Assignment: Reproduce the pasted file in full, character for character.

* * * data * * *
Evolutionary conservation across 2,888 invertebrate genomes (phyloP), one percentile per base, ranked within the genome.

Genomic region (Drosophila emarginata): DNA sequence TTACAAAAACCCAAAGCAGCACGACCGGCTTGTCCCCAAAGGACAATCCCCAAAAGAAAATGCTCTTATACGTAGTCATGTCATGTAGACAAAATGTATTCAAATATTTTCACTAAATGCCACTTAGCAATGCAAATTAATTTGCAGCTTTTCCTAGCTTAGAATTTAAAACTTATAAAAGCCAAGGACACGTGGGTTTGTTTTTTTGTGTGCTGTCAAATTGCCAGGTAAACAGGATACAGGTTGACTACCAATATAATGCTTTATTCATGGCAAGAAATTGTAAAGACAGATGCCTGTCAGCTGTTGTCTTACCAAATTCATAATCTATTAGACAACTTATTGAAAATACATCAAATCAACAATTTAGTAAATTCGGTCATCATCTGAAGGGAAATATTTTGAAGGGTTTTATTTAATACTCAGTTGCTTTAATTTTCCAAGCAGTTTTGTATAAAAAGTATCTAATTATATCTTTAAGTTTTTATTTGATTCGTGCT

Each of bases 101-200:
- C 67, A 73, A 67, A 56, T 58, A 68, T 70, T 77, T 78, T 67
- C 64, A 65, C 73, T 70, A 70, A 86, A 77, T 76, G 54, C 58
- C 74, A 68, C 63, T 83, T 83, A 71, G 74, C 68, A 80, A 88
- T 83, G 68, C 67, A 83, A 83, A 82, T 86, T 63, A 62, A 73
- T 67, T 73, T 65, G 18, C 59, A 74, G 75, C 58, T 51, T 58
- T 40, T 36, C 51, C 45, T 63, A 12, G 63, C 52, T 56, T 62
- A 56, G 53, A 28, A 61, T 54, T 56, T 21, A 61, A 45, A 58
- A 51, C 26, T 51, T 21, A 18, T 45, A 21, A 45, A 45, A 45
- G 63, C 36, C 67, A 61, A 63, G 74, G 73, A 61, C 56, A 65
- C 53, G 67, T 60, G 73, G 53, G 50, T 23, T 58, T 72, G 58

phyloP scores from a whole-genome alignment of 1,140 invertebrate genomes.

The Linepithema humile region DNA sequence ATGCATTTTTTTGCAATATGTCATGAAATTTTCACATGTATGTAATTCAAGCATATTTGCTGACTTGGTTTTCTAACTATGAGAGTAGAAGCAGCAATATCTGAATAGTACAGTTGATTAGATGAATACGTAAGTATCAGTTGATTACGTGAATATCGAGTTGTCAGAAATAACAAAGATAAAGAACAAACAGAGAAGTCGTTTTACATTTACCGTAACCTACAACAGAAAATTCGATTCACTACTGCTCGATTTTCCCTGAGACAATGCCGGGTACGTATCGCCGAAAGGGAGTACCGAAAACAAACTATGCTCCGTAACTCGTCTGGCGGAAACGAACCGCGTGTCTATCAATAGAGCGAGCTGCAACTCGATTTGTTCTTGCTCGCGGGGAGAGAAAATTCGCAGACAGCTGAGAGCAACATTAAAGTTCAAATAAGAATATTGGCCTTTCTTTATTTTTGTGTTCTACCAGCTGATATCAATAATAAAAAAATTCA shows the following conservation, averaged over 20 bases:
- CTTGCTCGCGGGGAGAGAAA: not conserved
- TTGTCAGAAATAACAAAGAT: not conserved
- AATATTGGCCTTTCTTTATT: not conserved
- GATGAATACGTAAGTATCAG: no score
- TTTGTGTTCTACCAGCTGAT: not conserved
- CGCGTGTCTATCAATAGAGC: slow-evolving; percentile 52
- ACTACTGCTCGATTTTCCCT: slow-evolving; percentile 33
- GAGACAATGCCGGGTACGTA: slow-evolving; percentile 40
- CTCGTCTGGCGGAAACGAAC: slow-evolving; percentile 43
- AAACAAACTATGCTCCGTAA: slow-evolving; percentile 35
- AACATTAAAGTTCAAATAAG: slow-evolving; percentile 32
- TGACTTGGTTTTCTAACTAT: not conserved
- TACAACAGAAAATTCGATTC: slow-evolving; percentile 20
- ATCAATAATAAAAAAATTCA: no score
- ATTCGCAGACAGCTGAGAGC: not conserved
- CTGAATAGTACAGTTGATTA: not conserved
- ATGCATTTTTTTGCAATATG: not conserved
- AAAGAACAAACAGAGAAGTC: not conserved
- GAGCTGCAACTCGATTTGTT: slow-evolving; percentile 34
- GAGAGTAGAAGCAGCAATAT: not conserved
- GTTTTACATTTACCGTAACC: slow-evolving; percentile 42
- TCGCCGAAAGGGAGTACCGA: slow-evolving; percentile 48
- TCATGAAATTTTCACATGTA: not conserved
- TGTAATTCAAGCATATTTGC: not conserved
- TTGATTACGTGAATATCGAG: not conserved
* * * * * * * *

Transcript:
Evolutionary conservation across 2,888 invertebrate genomes (phyloP), one percentile per base, ranked within the genome.

Genomic region (Drosophila emarginata): DNA sequence TTACAAAAACCCAAAGCAGCACGACCGGCTTGTCCCCAAAGGACAATCCCCAAAAGAAAATGCTCTTATACGTAGTCATGTCATGTAGACAAAATGTATTCAAATATTTTCACTAAATGCCACTTAGCAATGCAAATTAATTTGCAGCTTTTCCTAGCTTAGAATTTAAAACTTATAAAAGCCAAGGACACGTGGGTTTGTTTTTTTGTGTGCTGTCAAATTGCCAGGTAAACAGGATACAGGTTGACTACCAATATAATGCTTTATTCATGGCAAGAAATTGTAAAGACAGATGCCTGTCAGCTGTTGTCTTACCAAATTCATAATCTATTAGACAACTTATTGAAAATACATCAAATCAACAATTTAGTAAATTCGGTCATCATCTGAAGGGAAATATTTTGAAGGGTTTTATTTAATACTCAGTTGCTTTAATTTTCCAAGCAGTTTTGTATAAAAAGTATCTAATTATATCTTTAAGTTTTTATTTGATTCGTGCT

Each of bases 101-200:
- C 67, A 73, A 67, A 56, T 58, A 68, T 70, T 77, T 78, T 67
- C 64, A 65, C 73, T 70, A 70, A 86, A 77, T 76, G 54, C 58
- C 74, A 68, C 63, T 83, T 83, A 71, G 74, C 68, A 80, A 88
- T 83, G 68, C 67, A 83, A 83, A 82, T 86, T 63, A 62, A 73
- T 67, T 73, T 65, G 18, C 59, A 74, G 75, C 58, T 51, T 58
- T 40, T 36, C 51, C 45, T 63, A 12, G 63, C 52, T 56, T 62
- A 56, G 53, A 28, A 61, T 54, T 56, T 21, A 61, A 45, A 58
- A 51, C 26, T 51, T 21, A 18, T 45, A 21, A 45, A 45, A 45
- G 63, C 36, C 67, A 61, A 63, G 74, G 73, A 61, C 56, A 65
- C 53, G 67, T 60, G 73, G 53, G 50, T 23, T 58, T 72, G 58

phyloP scores from a whole-genome alignment of 1,140 invertebrate genomes.

The Linepithema humile region DNA sequence ATGCATTTTTTTGCAATATGTCATGAAATTTTCACATGTATGTAATTCAAGCATATTTGCTGACTTGGTTTTCTAACTATGAGAGTAGAAGCAGCAATATCTGAATAGTACAGTTGATTAGATGAATACGTAAGTATCAGTTGATTACGTGAATATCGAGTTGTCAGAAATAACAAAGATAAAGAACAAACAGAGAAGTCGTTTTACATTTACCGTAACCTACAACAGAAAATTCGATTCACTACTGCTCGATTTTCCCTGAGACAATGCCGGGTACGTATCGCCGAAAGGGAGTACCGAAAACAAACTATGCTCCGTAACTCGTCTGGCGGAAACGAACCGCGTGTCTATCAATAGAGCGAGCTGCAACTCGATTTGTTCTTGCTCGCGGGGAGAGAAAATTCGCAGACAGCTGAGAGCAACATTAAAGTTCAAATAAGAATATTGGCCTTTCTTTATTTTTGTGTTCTACCAGCTGATATCAATAATAAAAAAATTCA shows the following conservation, averaged over 20 bases:
- CTTGCTCGCGGGGAGAGAAA: not conserved
- TTGTCAGAAATAACAAAGAT: not conserved
- AATATTGGCCTTTCTTTATT: not conserved
- GATGAATACGTAAGTATCAG: no score
- TTTGTGTTCTACCAGCTGAT: not conserved
- CGCGTGTCTATCAATAGAGC: slow-evolving; percentile 52
- ACTACTGCTCGATTTTCCCT: slow-evolving; percentile 33
- GAGACAATGCCGGGTACGTA: slow-evolving; percentile 40
- CTCGTCTGGCGGAAACGAAC: slow-evolving; percentile 43
- AAACAAACTATGCTCCGTAA: slow-evolving; percentile 35
- AACATTAAAGTTCAAATAAG: slow-evolving; percentile 32
- TGACTTGGTTTTCTAACTAT: not conserved
- TACAACAGAAAATTCGATTC: slow-evolving; percentile 20
- ATCAATAATAAAAAAATTCA: no score
- ATTCGCAGACAGCTGAGAGC: not conserved
- CTGAATAGTACAGTTGATTA: not conserved
- ATGCATTTTTTTGCAATATG: not conserved
- AAAGAACAAACAGAGAAGTC: not conserved
- GAGCTGCAACTCGATTTGTT: slow-evolving; percentile 34
- GAGAGTAGAAGCAGCAATAT: not conserved
- GTTTTACATTTACCGTAACC: slow-evolving; percentile 42
- TCGCCGAAAGGGAGTACCGA: slow-evolving; percentile 48
- TCATGAAATTTTCACATGTA: not conserved
- TGTAATTCAAGCATATTTGC: not conserved
- TTGATTACGTGAATATCGAG: not conserved